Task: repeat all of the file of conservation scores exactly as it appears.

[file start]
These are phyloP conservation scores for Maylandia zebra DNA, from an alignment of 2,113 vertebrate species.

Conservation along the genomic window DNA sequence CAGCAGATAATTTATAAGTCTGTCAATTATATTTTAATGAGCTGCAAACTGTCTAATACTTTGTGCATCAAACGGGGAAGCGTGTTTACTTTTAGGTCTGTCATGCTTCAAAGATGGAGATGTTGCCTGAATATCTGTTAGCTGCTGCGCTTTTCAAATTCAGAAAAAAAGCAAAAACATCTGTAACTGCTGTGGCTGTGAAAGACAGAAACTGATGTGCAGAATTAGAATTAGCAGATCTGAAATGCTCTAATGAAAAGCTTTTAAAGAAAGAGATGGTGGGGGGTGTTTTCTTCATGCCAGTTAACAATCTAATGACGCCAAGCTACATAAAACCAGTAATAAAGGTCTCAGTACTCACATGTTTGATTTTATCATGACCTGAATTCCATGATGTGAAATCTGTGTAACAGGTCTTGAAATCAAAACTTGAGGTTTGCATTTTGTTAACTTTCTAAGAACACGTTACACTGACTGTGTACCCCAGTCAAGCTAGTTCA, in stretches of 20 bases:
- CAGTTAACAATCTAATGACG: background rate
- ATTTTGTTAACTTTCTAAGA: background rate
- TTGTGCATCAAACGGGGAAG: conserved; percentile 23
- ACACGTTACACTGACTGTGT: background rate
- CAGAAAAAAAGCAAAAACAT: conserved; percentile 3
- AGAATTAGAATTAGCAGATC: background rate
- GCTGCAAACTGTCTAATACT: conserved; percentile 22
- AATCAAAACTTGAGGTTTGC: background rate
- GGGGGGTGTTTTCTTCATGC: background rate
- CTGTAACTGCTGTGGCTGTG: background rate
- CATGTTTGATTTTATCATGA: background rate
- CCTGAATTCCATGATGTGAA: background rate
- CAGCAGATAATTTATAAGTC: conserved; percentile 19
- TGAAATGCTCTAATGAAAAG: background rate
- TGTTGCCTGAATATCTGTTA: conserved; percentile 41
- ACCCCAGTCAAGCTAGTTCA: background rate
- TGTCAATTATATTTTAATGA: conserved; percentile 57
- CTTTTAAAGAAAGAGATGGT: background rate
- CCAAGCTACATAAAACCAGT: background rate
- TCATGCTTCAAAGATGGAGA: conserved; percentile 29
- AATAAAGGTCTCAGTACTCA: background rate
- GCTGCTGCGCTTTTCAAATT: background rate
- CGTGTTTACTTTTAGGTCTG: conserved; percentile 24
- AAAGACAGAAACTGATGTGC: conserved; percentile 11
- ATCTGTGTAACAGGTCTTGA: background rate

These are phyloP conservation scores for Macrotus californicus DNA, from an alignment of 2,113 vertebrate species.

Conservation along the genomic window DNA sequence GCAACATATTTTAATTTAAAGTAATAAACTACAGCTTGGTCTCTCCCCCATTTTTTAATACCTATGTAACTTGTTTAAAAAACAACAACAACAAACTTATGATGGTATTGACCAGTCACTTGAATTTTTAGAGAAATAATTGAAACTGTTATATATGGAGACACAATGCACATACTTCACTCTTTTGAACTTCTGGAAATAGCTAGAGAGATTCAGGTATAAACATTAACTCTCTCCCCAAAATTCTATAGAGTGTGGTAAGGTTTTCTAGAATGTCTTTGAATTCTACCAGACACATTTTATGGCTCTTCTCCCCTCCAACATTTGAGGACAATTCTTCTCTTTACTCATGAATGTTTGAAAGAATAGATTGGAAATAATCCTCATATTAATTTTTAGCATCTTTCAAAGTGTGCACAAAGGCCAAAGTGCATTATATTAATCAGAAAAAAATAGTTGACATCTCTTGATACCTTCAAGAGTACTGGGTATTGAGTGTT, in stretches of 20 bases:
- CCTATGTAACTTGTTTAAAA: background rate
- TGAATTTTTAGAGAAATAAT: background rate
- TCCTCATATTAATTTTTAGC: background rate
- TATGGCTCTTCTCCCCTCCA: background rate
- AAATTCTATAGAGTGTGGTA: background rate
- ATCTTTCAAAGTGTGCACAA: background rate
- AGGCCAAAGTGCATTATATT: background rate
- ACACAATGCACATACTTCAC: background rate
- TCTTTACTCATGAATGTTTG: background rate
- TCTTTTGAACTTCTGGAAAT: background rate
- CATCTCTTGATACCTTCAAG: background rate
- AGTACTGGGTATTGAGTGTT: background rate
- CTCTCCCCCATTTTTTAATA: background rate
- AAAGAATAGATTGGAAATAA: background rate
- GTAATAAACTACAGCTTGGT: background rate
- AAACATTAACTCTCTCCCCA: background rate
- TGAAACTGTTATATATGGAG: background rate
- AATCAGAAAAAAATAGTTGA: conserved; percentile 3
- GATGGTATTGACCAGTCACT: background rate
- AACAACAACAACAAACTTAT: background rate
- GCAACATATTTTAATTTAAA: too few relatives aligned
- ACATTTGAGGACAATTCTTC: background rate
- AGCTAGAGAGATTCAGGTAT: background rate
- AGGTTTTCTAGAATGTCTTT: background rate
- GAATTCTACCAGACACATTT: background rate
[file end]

These are phyloP conservation scores for Maylandia zebra DNA, from an alignment of 2,113 vertebrate species.

Conservation along the genomic window DNA sequence CAGCAGATAATTTATAAGTCTGTCAATTATATTTTAATGAGCTGCAAACTGTCTAATACTTTGTGCATCAAACGGGGAAGCGTGTTTACTTTTAGGTCTGTCATGCTTCAAAGATGGAGATGTTGCCTGAATATCTGTTAGCTGCTGCGCTTTTCAAATTCAGAAAAAAAGCAAAAACATCTGTAACTGCTGTGGCTGTGAAAGACAGAAACTGATGTGCAGAATTAGAATTAGCAGATCTGAAATGCTCTAATGAAAAGCTTTTAAAGAAAGAGATGGTGGGGGGTGTTTTCTTCATGCCAGTTAACAATCTAATGACGCCAAGCTACATAAAACCAGTAATAAAGGTCTCAGTACTCACATGTTTGATTTTATCATGACCTGAATTCCATGATGTGAAATCTGTGTAACAGGTCTTGAAATCAAAACTTGAGGTTTGCATTTTGTTAACTTTCTAAGAACACGTTACACTGACTGTGTACCCCAGTCAAGCTAGTTCA, in stretches of 20 bases:
- CAGTTAACAATCTAATGACG: background rate
- ATTTTGTTAACTTTCTAAGA: background rate
- TTGTGCATCAAACGGGGAAG: conserved; percentile 23
- ACACGTTACACTGACTGTGT: background rate
- CAGAAAAAAAGCAAAAACAT: conserved; percentile 3
- AGAATTAGAATTAGCAGATC: background rate
- GCTGCAAACTGTCTAATACT: conserved; percentile 22
- AATCAAAACTTGAGGTTTGC: background rate
- GGGGGGTGTTTTCTTCATGC: background rate
- CTGTAACTGCTGTGGCTGTG: background rate
- CATGTTTGATTTTATCATGA: background rate
- CCTGAATTCCATGATGTGAA: background rate
- CAGCAGATAATTTATAAGTC: conserved; percentile 19
- TGAAATGCTCTAATGAAAAG: background rate
- TGTTGCCTGAATATCTGTTA: conserved; percentile 41
- ACCCCAGTCAAGCTAGTTCA: background rate
- TGTCAATTATATTTTAATGA: conserved; percentile 57
- CTTTTAAAGAAAGAGATGGT: background rate
- CCAAGCTACATAAAACCAGT: background rate
- TCATGCTTCAAAGATGGAGA: conserved; percentile 29
- AATAAAGGTCTCAGTACTCA: background rate
- GCTGCTGCGCTTTTCAAATT: background rate
- CGTGTTTACTTTTAGGTCTG: conserved; percentile 24
- AAAGACAGAAACTGATGTGC: conserved; percentile 11
- ATCTGTGTAACAGGTCTTGA: background rate

These are phyloP conservation scores for Macrotus californicus DNA, from an alignment of 2,113 vertebrate species.

Conservation along the genomic window DNA sequence GCAACATATTTTAATTTAAAGTAATAAACTACAGCTTGGTCTCTCCCCCATTTTTTAATACCTATGTAACTTGTTTAAAAAACAACAACAACAAACTTATGATGGTATTGACCAGTCACTTGAATTTTTAGAGAAATAATTGAAACTGTTATATATGGAGACACAATGCACATACTTCACTCTTTTGAACTTCTGGAAATAGCTAGAGAGATTCAGGTATAAACATTAACTCTCTCCCCAAAATTCTATAGAGTGTGGTAAGGTTTTCTAGAATGTCTTTGAATTCTACCAGACACATTTTATGGCTCTTCTCCCCTCCAACATTTGAGGACAATTCTTCTCTTTACTCATGAATGTTTGAAAGAATAGATTGGAAATAATCCTCATATTAATTTTTAGCATCTTTCAAAGTGTGCACAAAGGCCAAAGTGCATTATATTAATCAGAAAAAAATAGTTGACATCTCTTGATACCTTCAAGAGTACTGGGTATTGAGTGTT, in stretches of 20 bases:
- CCTATGTAACTTGTTTAAAA: background rate
- TGAATTTTTAGAGAAATAAT: background rate
- TCCTCATATTAATTTTTAGC: background rate
- TATGGCTCTTCTCCCCTCCA: background rate
- AAATTCTATAGAGTGTGGTA: background rate
- ATCTTTCAAAGTGTGCACAA: background rate
- AGGCCAAAGTGCATTATATT: background rate
- ACACAATGCACATACTTCAC: background rate
- TCTTTACTCATGAATGTTTG: background rate
- TCTTTTGAACTTCTGGAAAT: background rate
- CATCTCTTGATACCTTCAAG: background rate
- AGTACTGGGTATTGAGTGTT: background rate
- CTCTCCCCCATTTTTTAATA: background rate
- AAAGAATAGATTGGAAATAA: background rate
- GTAATAAACTACAGCTTGGT: background rate
- AAACATTAACTCTCTCCCCA: background rate
- TGAAACTGTTATATATGGAG: background rate
- AATCAGAAAAAAATAGTTGA: conserved; percentile 3
- GATGGTATTGACCAGTCACT: background rate
- AACAACAACAACAAACTTAT: background rate
- GCAACATATTTTAATTTAAA: too few relatives aligned
- ACATTTGAGGACAATTCTTC: background rate
- AGCTAGAGAGATTCAGGTAT: background rate
- AGGTTTTCTAGAATGTCTTT: background rate
- GAATTCTACCAGACACATTT: background rate